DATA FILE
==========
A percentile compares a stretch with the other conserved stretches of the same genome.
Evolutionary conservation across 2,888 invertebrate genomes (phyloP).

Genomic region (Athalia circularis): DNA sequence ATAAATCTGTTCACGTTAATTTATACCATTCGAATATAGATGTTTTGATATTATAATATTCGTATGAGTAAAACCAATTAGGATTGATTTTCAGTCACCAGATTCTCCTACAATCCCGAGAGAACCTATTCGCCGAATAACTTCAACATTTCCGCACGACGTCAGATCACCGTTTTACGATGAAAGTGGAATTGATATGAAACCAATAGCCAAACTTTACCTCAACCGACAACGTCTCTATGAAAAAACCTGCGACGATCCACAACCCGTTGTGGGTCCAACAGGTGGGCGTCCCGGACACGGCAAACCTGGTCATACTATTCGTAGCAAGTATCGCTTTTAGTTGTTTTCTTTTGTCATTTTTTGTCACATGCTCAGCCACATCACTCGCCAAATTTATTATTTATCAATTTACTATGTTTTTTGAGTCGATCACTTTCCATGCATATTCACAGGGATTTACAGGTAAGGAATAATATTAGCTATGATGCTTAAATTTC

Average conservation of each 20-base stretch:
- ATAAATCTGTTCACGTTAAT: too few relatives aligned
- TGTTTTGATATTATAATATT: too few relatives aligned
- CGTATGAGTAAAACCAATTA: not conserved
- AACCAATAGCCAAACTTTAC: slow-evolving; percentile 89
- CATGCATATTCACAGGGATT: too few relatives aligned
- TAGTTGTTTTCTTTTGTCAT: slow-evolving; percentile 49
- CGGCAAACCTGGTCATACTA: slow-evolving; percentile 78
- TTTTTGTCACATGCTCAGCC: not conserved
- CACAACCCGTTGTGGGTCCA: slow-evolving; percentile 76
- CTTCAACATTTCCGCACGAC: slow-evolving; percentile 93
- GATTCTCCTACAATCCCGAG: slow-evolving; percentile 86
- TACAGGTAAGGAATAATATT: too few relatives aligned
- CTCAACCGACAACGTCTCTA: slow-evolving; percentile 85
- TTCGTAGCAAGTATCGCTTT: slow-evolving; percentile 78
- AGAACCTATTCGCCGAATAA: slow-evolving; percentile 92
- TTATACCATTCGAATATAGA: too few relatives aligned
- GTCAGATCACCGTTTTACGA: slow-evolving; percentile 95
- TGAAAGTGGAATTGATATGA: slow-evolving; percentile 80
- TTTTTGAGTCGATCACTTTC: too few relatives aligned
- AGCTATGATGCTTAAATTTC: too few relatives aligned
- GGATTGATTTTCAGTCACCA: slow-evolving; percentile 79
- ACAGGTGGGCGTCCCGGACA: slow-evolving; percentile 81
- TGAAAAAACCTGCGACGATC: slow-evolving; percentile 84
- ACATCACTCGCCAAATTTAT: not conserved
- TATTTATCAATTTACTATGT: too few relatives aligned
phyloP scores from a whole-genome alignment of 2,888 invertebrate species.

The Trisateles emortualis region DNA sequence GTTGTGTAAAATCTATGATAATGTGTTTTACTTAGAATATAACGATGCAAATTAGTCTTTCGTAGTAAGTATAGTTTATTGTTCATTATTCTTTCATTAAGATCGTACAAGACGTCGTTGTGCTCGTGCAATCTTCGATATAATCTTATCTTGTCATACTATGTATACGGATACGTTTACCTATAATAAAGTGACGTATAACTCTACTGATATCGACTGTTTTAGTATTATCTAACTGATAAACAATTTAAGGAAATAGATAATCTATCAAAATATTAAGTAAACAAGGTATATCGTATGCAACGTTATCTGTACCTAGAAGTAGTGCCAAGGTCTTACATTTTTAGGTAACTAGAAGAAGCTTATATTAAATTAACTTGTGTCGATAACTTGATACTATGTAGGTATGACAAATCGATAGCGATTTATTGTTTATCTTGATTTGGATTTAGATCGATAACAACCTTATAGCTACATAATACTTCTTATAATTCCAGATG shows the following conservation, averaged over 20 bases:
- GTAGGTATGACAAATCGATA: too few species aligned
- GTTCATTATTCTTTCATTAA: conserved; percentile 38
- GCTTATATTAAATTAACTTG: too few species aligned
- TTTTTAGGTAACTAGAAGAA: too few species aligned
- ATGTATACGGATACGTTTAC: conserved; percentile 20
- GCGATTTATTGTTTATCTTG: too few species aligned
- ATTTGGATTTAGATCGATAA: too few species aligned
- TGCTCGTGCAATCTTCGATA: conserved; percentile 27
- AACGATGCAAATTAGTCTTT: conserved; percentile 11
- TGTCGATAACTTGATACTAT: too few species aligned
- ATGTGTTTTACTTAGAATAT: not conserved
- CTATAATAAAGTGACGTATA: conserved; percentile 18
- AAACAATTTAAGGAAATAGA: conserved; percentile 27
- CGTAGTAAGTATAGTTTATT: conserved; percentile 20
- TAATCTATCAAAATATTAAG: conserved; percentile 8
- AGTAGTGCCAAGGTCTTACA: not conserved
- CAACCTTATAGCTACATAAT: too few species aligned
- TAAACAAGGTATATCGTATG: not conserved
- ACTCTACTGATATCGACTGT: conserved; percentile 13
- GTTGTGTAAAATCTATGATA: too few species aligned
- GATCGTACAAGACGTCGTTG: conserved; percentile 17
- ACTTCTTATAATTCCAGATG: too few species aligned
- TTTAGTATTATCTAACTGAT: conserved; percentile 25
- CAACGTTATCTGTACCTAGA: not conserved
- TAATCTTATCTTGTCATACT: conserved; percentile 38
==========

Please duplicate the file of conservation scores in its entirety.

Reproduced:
A percentile compares a stretch with the other conserved stretches of the same genome.
Evolutionary conservation across 2,888 invertebrate genomes (phyloP).

Genomic region (Athalia circularis): DNA sequence ATAAATCTGTTCACGTTAATTTATACCATTCGAATATAGATGTTTTGATATTATAATATTCGTATGAGTAAAACCAATTAGGATTGATTTTCAGTCACCAGATTCTCCTACAATCCCGAGAGAACCTATTCGCCGAATAACTTCAACATTTCCGCACGACGTCAGATCACCGTTTTACGATGAAAGTGGAATTGATATGAAACCAATAGCCAAACTTTACCTCAACCGACAACGTCTCTATGAAAAAACCTGCGACGATCCACAACCCGTTGTGGGTCCAACAGGTGGGCGTCCCGGACACGGCAAACCTGGTCATACTATTCGTAGCAAGTATCGCTTTTAGTTGTTTTCTTTTGTCATTTTTTGTCACATGCTCAGCCACATCACTCGCCAAATTTATTATTTATCAATTTACTATGTTTTTTGAGTCGATCACTTTCCATGCATATTCACAGGGATTTACAGGTAAGGAATAATATTAGCTATGATGCTTAAATTTC

Average conservation of each 20-base stretch:
- ATAAATCTGTTCACGTTAAT: too few relatives aligned
- TGTTTTGATATTATAATATT: too few relatives aligned
- CGTATGAGTAAAACCAATTA: not conserved
- AACCAATAGCCAAACTTTAC: slow-evolving; percentile 89
- CATGCATATTCACAGGGATT: too few relatives aligned
- TAGTTGTTTTCTTTTGTCAT: slow-evolving; percentile 49
- CGGCAAACCTGGTCATACTA: slow-evolving; percentile 78
- TTTTTGTCACATGCTCAGCC: not conserved
- CACAACCCGTTGTGGGTCCA: slow-evolving; percentile 76
- CTTCAACATTTCCGCACGAC: slow-evolving; percentile 93
- GATTCTCCTACAATCCCGAG: slow-evolving; percentile 86
- TACAGGTAAGGAATAATATT: too few relatives aligned
- CTCAACCGACAACGTCTCTA: slow-evolving; percentile 85
- TTCGTAGCAAGTATCGCTTT: slow-evolving; percentile 78
- AGAACCTATTCGCCGAATAA: slow-evolving; percentile 92
- TTATACCATTCGAATATAGA: too few relatives aligned
- GTCAGATCACCGTTTTACGA: slow-evolving; percentile 95
- TGAAAGTGGAATTGATATGA: slow-evolving; percentile 80
- TTTTTGAGTCGATCACTTTC: too few relatives aligned
- AGCTATGATGCTTAAATTTC: too few relatives aligned
- GGATTGATTTTCAGTCACCA: slow-evolving; percentile 79
- ACAGGTGGGCGTCCCGGACA: slow-evolving; percentile 81
- TGAAAAAACCTGCGACGATC: slow-evolving; percentile 84
- ACATCACTCGCCAAATTTAT: not conserved
- TATTTATCAATTTACTATGT: too few relatives aligned
phyloP scores from a whole-genome alignment of 2,888 invertebrate species.

The Trisateles emortualis region DNA sequence GTTGTGTAAAATCTATGATAATGTGTTTTACTTAGAATATAACGATGCAAATTAGTCTTTCGTAGTAAGTATAGTTTATTGTTCATTATTCTTTCATTAAGATCGTACAAGACGTCGTTGTGCTCGTGCAATCTTCGATATAATCTTATCTTGTCATACTATGTATACGGATACGTTTACCTATAATAAAGTGACGTATAACTCTACTGATATCGACTGTTTTAGTATTATCTAACTGATAAACAATTTAAGGAAATAGATAATCTATCAAAATATTAAGTAAACAAGGTATATCGTATGCAACGTTATCTGTACCTAGAAGTAGTGCCAAGGTCTTACATTTTTAGGTAACTAGAAGAAGCTTATATTAAATTAACTTGTGTCGATAACTTGATACTATGTAGGTATGACAAATCGATAGCGATTTATTGTTTATCTTGATTTGGATTTAGATCGATAACAACCTTATAGCTACATAATACTTCTTATAATTCCAGATG shows the following conservation, averaged over 20 bases:
- GTAGGTATGACAAATCGATA: too few species aligned
- GTTCATTATTCTTTCATTAA: conserved; percentile 38
- GCTTATATTAAATTAACTTG: too few species aligned
- TTTTTAGGTAACTAGAAGAA: too few species aligned
- ATGTATACGGATACGTTTAC: conserved; percentile 20
- GCGATTTATTGTTTATCTTG: too few species aligned
- ATTTGGATTTAGATCGATAA: too few species aligned
- TGCTCGTGCAATCTTCGATA: conserved; percentile 27
- AACGATGCAAATTAGTCTTT: conserved; percentile 11
- TGTCGATAACTTGATACTAT: too few species aligned
- ATGTGTTTTACTTAGAATAT: not conserved
- CTATAATAAAGTGACGTATA: conserved; percentile 18
- AAACAATTTAAGGAAATAGA: conserved; percentile 27
- CGTAGTAAGTATAGTTTATT: conserved; percentile 20
- TAATCTATCAAAATATTAAG: conserved; percentile 8
- AGTAGTGCCAAGGTCTTACA: not conserved
- CAACCTTATAGCTACATAAT: too few species aligned
- TAAACAAGGTATATCGTATG: not conserved
- ACTCTACTGATATCGACTGT: conserved; percentile 13
- GTTGTGTAAAATCTATGATA: too few species aligned
- GATCGTACAAGACGTCGTTG: conserved; percentile 17
- ACTTCTTATAATTCCAGATG: too few species aligned
- TTTAGTATTATCTAACTGAT: conserved; percentile 25
- CAACGTTATCTGTACCTAGA: not conserved
- TAATCTTATCTTGTCATACT: conserved; percentile 38